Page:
As he did at the Highlanders, Jamie Joseph is carving a similar perception-altering, ceiling-shattering niche with Japan.
When Joseph guided the Highlanders to their maiden Super Rugby title in 2015, he did so against all odds.
Before that breakthrough success, the southerner's sole championship, few elite players felt the Highlanders would improve their game.
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At a time when the Chiefs and Crusaders dominated and the Hurricanes were never far adrift, the Highlanders sat well down the list of prospective New Zealand franchises.
Other than home-grown talent their squad largely consisted of castoffs inspired to prove others wrong. Under Joseph, they did exactly that.
As they emerged for the second half of their final against the much-fancied Hurricanes in Wellington, Aaron Smith even screamed at his underdog team-mates "they said we couldn't do it".
Joseph has carried this theme to Japan. He has already steered the hosts to World Cup history and Japan's immensely proud nation continues to marvel at their side's ability to defy the odds.
Four years ago the Brave Blossoms stunned South Africa under Eddie Jones, but no one expected them to down double and upset Ireland, ranked No 2 in the world at the time, and Scotland to progress to their first World Cup quarterfinals unbeaten.
This remarkable rise has hoisted Joseph up in global lights, his name already touted as a potential successor to All Blacks coach Steve Hansen and England counterpart Jones, though local reports suggest he is close to extending his current tenure.
Joseph is so popular in Japan that crowds part, as if he were royalty, to allow him to walk through Tokyo Station, the busiest in the world.
Why would the Japanese union not move Mount Fuji to retain his services?
While many are only now noting Joseph's credentials, he has been a very astute coach for some time.
Those who know Joseph well describe him as intelligent and tough. He cares deeply for his players, the team and game. He strives to create fresh environments by embracing activities such as gathering kaimoana.
Footage of Joseph this week losing to Japanese hooker Shota Horie at Roshambo, a game of rock, paper, scissors where the winner gets to donk their opponent on the head with a plastic hammer, shows his ability to switch off and relate to his players.
But as Japan's Tongan-born, Christchurch-raised lock Uwe Helu explains, Joseph demands the highest standards too.
"Jamie is a very honest person with what he wants you to work on. He will come straight to you and have a one-on-one meeting. That's the good thing about him. I like coaches that are honest like that," Helu said.
"He makes sure everyone does their job and focuses on themselves.
"Sometimes he's been a mentor coach for us. He shared his experiences with us so we understand what's coming for the next week and the next. He gives us our preparation for how to set our mindset."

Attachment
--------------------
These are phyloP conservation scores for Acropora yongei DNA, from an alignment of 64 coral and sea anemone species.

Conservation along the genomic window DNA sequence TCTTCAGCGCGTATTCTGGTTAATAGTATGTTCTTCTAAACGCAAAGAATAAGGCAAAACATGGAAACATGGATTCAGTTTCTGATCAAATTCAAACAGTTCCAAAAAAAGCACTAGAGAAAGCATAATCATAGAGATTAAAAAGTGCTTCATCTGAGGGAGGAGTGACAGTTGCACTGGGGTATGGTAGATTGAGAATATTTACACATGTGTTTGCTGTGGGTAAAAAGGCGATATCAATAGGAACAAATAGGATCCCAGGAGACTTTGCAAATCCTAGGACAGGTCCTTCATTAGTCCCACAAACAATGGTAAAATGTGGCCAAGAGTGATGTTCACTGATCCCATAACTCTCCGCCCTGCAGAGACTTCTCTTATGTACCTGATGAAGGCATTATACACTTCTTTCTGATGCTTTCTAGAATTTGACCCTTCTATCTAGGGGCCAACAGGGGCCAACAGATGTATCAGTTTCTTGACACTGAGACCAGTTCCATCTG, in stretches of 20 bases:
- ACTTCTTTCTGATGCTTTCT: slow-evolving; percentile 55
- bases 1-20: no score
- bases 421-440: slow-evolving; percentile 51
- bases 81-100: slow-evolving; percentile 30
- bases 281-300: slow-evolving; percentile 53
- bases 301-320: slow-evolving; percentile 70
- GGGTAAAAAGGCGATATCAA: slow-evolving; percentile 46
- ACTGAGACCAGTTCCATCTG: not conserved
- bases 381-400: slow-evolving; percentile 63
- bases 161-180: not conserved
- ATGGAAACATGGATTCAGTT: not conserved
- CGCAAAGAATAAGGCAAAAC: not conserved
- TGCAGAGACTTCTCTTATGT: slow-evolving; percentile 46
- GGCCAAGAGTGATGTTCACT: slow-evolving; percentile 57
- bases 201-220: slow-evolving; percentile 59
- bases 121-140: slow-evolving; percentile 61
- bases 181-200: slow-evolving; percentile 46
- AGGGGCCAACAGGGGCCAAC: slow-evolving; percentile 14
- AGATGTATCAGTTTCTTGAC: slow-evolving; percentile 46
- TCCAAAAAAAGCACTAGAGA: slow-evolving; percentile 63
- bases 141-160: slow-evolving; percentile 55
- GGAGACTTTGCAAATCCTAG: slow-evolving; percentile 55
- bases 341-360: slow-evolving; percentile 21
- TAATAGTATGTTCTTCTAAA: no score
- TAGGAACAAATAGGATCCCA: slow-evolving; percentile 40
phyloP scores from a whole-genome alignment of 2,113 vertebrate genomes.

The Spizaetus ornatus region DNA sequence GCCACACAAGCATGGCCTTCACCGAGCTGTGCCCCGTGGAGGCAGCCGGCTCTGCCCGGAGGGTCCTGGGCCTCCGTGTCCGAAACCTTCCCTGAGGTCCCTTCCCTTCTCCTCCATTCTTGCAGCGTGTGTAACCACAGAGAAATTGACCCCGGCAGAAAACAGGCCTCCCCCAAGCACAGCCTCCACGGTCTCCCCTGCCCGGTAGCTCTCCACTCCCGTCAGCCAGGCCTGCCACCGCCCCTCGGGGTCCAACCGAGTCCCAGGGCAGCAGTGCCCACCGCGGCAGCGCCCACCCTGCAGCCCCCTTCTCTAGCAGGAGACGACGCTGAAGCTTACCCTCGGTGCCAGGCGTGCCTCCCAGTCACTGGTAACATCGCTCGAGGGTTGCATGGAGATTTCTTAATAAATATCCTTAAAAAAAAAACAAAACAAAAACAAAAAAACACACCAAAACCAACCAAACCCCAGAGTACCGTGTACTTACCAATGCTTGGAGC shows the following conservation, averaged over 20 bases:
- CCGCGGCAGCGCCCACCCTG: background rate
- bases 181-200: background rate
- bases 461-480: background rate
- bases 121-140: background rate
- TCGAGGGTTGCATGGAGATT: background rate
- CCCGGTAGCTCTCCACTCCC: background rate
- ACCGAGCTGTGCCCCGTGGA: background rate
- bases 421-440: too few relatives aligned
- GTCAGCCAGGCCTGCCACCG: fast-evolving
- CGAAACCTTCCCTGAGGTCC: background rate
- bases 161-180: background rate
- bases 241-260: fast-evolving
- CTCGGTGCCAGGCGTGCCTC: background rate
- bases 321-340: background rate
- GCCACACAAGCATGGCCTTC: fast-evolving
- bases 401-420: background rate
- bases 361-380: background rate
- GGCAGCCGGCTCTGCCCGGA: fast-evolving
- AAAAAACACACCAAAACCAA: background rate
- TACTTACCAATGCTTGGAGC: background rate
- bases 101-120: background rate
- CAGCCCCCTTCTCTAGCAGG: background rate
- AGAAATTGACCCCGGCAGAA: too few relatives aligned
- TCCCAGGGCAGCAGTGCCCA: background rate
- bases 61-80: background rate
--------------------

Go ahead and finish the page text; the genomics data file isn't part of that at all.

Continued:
Joseph the All Black, and Joseph the coach, is clearly uncompromising, a leader not a follower. He has also learnt to adapt, evolve and soften somewhat over time.
Joseph's wife Mandy is an artist, their four children integral in their lives. His coaching family is intertwined with savvy sidekick Tony Brown, the former playmaker's influence on backlines and attack with the Highlanders and, now, Japan obvious.
In many respects, Joseph and Brown are the perfect foil, the yin and the yang.
Joseph grew up in Blenheim, the son of Jim, a prop from the Marlborough team that held the coveted Ranfurly Shield for two seasons in the early 1970s.
After moving to study physical education majoring in psychology at the University of Otago, he quickly rose to prominence during the province's golden era, playing 86 games in the six years he spent in Dunedin from 1989 which included winning the national championship in '91.
As a rugged lock or loose forward he featured in 20 tests for the All Blacks, clouting many opponents along the way to attending the '95 World Cup but he surprised many when he left New Zealand aged 25 for Japan. He went on to represent the same team he now leads in 10 tests, playing at the '99 World Cup.
Outside the Highlanders and Japan, Joseph's coaching record includes three seasons with Wellington and two famous victories over England with New Zealand Maori.
The secret to his vision with Japan has been to create clear alignment about the style of rugby and athletes required to pull off success within challenging parameters.
Joseph is extremely well prepared but, as he pointed out prior to Japan's final pool victory over Scotland, his three-year vision has not been easy.
"I'd like to remind everybody it hasn't been a fluke," Joseph said in a fiery address after Scotland stoked tensions by suggesting Japan would prefer to skip their final game. "It's been a lot of hard work by a lot of people.
"This team has been in camp for 214 days this year alone. We are an amateur rugby team. What that means is our players when they're in camp with Japan get paid about $100 a day. I'll let you guys do the maths and make the comparisons to other teams."
Joseph is old-school in the sense he demands his forward pack matches it with the best, no matter their size.
Before this tournament he ran his players into the ground during gruelling 16-hour fitness sessions, training them at levels he believes is 20 per cent above test match intensity.
That's why, to a man, Japan are now capable of their relentless, lethal pace and width game.
To this point Japan have already proven their Brighton Miracle, when they stunned the Springboks at the last World Cup, was no one-off.
In their rematch, this time at the quarterfinal stage on Sunday, Joseph could further raise the roof on what anyone previously considered possible from Japan.
The Highlanders know this feeling well too.